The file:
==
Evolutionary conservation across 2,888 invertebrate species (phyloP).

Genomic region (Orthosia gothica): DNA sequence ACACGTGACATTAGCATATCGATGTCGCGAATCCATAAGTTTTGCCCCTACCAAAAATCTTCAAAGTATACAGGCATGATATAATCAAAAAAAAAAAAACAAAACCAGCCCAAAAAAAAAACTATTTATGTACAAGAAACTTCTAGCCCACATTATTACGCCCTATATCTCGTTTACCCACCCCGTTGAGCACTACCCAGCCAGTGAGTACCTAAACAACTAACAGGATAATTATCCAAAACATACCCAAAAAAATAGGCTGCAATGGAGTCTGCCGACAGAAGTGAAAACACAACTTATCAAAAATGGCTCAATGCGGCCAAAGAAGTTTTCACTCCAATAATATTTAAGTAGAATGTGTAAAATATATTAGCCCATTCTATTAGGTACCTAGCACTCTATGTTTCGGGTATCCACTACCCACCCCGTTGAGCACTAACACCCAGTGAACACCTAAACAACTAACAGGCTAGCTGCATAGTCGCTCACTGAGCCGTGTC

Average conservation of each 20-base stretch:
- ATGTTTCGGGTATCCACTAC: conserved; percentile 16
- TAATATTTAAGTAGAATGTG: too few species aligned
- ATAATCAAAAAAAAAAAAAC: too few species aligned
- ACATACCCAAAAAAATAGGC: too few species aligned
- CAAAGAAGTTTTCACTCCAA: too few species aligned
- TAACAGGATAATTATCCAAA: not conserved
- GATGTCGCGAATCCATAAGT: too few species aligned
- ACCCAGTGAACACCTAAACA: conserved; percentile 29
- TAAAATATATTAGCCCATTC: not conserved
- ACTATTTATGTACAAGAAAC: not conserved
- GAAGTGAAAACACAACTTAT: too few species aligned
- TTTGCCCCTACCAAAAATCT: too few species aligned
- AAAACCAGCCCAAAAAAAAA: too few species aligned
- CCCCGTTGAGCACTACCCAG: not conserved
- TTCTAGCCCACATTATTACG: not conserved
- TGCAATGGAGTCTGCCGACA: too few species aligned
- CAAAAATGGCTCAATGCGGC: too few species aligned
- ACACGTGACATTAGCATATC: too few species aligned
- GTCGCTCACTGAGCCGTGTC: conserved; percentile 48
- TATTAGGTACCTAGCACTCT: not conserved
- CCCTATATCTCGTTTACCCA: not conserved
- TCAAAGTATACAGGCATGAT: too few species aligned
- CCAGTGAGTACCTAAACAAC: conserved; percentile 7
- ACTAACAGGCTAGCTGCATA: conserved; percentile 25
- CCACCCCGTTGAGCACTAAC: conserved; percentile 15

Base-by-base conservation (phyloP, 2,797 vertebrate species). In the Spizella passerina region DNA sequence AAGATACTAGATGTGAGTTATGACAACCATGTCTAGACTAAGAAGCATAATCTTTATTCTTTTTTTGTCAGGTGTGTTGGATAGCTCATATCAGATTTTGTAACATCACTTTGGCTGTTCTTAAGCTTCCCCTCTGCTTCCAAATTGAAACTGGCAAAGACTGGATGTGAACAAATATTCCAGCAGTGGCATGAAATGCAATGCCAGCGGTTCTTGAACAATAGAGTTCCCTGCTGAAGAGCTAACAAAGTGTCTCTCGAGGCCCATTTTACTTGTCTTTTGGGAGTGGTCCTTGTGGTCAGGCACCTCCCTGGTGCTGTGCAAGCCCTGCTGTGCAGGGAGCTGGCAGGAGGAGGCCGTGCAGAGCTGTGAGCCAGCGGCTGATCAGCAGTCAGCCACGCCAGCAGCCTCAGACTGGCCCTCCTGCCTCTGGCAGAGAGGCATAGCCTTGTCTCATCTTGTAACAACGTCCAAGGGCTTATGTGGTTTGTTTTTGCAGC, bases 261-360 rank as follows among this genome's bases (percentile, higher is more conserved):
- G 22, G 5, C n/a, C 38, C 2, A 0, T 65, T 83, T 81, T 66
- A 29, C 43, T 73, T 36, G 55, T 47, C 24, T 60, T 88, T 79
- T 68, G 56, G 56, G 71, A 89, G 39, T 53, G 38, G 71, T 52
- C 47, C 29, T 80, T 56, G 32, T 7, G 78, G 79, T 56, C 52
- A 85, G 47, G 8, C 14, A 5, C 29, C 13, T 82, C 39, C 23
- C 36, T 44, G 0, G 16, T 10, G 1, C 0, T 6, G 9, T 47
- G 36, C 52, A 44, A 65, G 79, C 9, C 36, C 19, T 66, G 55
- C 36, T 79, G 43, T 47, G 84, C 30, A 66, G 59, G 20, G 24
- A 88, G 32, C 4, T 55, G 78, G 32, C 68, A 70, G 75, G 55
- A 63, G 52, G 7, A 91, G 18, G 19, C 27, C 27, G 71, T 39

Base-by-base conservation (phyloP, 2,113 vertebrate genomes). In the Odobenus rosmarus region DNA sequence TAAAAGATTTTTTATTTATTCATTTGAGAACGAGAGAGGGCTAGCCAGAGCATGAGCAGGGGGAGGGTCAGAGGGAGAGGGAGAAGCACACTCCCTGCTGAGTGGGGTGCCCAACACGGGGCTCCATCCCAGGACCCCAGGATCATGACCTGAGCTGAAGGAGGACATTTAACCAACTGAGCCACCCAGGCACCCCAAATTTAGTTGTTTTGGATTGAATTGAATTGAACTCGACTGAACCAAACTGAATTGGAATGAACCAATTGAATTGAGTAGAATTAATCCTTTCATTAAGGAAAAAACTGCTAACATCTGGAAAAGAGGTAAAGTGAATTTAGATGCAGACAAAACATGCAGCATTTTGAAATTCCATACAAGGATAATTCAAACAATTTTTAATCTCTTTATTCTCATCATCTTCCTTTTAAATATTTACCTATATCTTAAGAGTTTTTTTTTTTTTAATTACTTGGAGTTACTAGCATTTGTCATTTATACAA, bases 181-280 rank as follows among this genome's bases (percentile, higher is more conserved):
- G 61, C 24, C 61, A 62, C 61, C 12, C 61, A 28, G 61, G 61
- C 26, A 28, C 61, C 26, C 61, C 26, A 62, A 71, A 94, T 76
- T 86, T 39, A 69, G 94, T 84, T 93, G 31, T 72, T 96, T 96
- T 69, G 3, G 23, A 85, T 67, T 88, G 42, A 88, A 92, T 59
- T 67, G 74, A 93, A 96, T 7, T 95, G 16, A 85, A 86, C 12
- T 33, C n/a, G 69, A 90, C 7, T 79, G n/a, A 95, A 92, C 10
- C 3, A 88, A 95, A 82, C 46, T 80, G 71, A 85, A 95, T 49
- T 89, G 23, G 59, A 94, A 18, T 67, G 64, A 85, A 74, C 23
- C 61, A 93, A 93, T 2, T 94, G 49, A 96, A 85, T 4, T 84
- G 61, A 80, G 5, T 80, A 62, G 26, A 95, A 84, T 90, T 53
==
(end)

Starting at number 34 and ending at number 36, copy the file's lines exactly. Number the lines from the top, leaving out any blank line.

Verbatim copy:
- A 85, G 47, G 8, C 14, A 5, C 29, C 13, T 82, C 39, C 23
- C 36, T 44, G 0, G 16, T 10, G 1, C 0, T 6, G 9, T 47
- G 36, C 52, A 44, A 65, G 79, C 9, C 36, C 19, T 66, G 55